Republican presidential candidates headed out for a final, frigid day of campaigning in Iowa.
Where Donald Trump is the overwhelming favorite to stake an early claim to the party’s 2024 presidential nomination.
The former president’s dominant position has turned Iowa’s first-in-the-nation contest into a race for second place, as both Florida Governor Ron DeSantis and former U.N. Ambassador Nikki Haley are aiming for a clear runner-up finish to emerge as the chief alternative to Trump.
“This is showtime. This is what we’ve been waiting for,” Haley told supporters at a diner in Des Moines.
A commanding victory for Trump in Iowa would bolster his argument that he is the only Republican candidate capable of taking on Democratic President Joe Biden in the November election.
It would also spell trouble for his challengers, especially DeSantis, who has wagered his campaign on Monday’s Iowa caucus, pouring resources into the Midwestern state and barnstorming all of its 99 counties.
A third-place finish could prove fatal to DeSantis’ prospects. Polls show the Florida governor far behind Trump and Haley in the more moderate state of New Hampshire, where Republicans will choose their nominee eight days from now.
Both DeSantis and Haley have expressed confidence that they will exceed expectations in Iowa, though neither has predicted victory.
“I am the candidate who will be the change agent in Washington, D.C.,” DeSantis said on CNN before heading out for a final day of campaigning.
Trump will spend the day doing radio interviews and meeting with staff, according to a person familiar with the matter. He is expected to visit one caucus site in the evening before heading to his watch party in Des Moines.
The life-threatening cold blanketing the Midwest forced the campaigns to cancel several events over the weekend and could dampen turnout on Monday.
Unlike a regular election, Iowa’s caucuses require voters to gather in person on Monday evening in small groups at churches, schools and community centers, where they cast secret ballots after speeches from campaign representatives.
Iowa Republican Party Chair Jeff Kaufmann said on Sunday those speeches could play an outsized role this time because candidates had to cancel so many events due to the weather.
Caucus meetings will start at 7 p.m. CST (0100 GMT on Tuesday) and results are expected a few hours after that.
Another potential wild card: an unknown number of the state’s Democratic voters have registered as Republicans to try to influence the caucus results.
“I just want to be able to look back and say I did what I could to keep Donald Trump from getting elected,” said Toni Van Voorhis, 65, one such “crossover voter,” who plans to back Haley.
Iowa Democrats will hold caucuses of their own to conduct party business, but they will not vote Monday for other presidential hopefuls because the party has reshuffled its nominating calendar to put states with more diverse populations ahead of Iowa this year. They will cast their ballots by mail, with the results to be released in March.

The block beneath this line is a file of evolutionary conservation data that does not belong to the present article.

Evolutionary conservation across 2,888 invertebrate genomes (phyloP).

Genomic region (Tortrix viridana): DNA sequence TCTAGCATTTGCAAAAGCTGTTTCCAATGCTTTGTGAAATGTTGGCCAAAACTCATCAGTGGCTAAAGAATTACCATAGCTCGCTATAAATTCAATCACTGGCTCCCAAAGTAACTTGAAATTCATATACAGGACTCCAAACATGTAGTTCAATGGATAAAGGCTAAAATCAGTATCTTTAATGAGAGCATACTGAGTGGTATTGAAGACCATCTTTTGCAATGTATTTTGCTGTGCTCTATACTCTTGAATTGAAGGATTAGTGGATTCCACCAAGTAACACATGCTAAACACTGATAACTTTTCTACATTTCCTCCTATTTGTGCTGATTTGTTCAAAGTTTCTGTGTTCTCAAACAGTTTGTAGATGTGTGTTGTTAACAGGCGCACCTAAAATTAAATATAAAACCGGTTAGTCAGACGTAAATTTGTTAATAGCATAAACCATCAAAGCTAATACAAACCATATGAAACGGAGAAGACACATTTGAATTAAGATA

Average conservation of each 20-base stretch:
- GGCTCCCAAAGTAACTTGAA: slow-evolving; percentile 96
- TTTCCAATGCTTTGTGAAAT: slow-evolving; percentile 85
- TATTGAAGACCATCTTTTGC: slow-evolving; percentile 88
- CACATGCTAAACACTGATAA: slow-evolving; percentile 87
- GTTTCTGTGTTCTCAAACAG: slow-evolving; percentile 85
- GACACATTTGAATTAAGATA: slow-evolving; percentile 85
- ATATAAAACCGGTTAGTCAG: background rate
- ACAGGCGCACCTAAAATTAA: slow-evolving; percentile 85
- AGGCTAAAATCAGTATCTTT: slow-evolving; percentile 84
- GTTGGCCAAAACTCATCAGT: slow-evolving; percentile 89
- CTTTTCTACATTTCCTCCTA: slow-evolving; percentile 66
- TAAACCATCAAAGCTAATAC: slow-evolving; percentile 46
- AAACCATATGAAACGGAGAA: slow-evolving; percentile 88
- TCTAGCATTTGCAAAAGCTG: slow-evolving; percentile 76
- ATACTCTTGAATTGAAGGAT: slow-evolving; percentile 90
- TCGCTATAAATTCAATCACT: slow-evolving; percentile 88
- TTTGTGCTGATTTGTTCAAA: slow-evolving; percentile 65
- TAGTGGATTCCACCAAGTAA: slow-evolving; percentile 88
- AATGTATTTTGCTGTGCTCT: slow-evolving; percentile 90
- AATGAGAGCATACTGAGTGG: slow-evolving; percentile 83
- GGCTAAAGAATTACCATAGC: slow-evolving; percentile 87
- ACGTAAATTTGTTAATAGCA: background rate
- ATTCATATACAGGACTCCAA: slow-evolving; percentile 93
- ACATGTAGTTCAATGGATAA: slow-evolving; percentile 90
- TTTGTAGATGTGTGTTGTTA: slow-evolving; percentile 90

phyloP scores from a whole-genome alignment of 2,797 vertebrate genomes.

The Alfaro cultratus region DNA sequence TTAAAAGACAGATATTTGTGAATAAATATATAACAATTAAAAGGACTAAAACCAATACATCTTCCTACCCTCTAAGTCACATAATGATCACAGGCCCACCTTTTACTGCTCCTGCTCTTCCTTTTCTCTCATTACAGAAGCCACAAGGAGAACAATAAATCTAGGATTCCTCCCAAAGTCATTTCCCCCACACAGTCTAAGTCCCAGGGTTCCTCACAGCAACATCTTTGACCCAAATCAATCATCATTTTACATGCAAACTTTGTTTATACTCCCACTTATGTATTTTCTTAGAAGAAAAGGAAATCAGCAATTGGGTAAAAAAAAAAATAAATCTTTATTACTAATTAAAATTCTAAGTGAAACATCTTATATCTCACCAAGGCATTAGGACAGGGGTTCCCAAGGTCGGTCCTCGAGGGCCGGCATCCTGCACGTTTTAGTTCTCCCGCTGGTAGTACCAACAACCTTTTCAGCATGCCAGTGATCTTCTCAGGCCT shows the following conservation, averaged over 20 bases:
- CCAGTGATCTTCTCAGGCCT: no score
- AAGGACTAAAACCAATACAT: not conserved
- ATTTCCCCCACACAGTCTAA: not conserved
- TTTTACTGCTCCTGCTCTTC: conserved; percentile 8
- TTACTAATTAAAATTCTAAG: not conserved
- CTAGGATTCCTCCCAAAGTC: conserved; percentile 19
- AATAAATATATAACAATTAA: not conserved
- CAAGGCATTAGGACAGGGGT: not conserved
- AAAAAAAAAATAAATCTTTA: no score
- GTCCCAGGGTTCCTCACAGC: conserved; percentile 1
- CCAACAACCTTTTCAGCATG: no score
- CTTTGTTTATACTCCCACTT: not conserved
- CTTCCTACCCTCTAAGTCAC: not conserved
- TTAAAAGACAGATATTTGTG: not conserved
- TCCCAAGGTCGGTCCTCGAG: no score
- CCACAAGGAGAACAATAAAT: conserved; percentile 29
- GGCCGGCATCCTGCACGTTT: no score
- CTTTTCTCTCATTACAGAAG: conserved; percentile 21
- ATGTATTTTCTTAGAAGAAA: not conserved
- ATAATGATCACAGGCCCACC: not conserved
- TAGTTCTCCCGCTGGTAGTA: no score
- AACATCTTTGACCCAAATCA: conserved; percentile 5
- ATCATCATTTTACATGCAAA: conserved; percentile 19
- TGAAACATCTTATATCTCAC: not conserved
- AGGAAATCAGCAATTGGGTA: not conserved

Entertainment mogul Jeffrey Katzenberg, a co-chair of Biden’s campaign, and Illinois Governor JB Pritzker will speak in Iowa later Monday.
The National Weather Service predicted the wind chill temperature could reach minus 45 degrees Fahrenheit (minus 43 degrees Celsius) in some parts of the state.
The 2016 Republican caucus saw record turnout, with about 187,000 votes cast, or approximately 29% of the state’s registered Republican voters. Republican turnout was closer to 18% in 2012.
Trump’s grip on his most loyal supporters may give him an edge if the freezing conditions convince some voters to stay home. An opinion poll released on Saturday showed Trump had far more backers who were “extremely” or “very” enthusiastic about caucusing on Monday.
Iowa has historically played an outsized role in presidential campaigns due to its early spot on the campaign calendar. Candidates often spent months fanning out across the state and introducing themselves to voters, and many campaigns have ended after a poor showing.
While the state swung heavily for Trump in 2016 and 2020, it backed Democrat Barack Obama in the previous two elections.
In 2008, 2012 and 2016 — the last three competitive races — the winner of Iowa’s Republican caucuses did not go on to secure the nomination, in part because Iowa’s large evangelical population means the state is more socially conservative than the country as a whole.
Trump has maintained a decisive lead in national polls despite facing four separate indictments, including state and federal prosecutions centered on his efforts to overturn his 2020 election loss to Biden, who will face the Republican nominee in November’s general election.
Trump has continued to claim falsely that Biden’s 2020 victory was the result of voter fraud.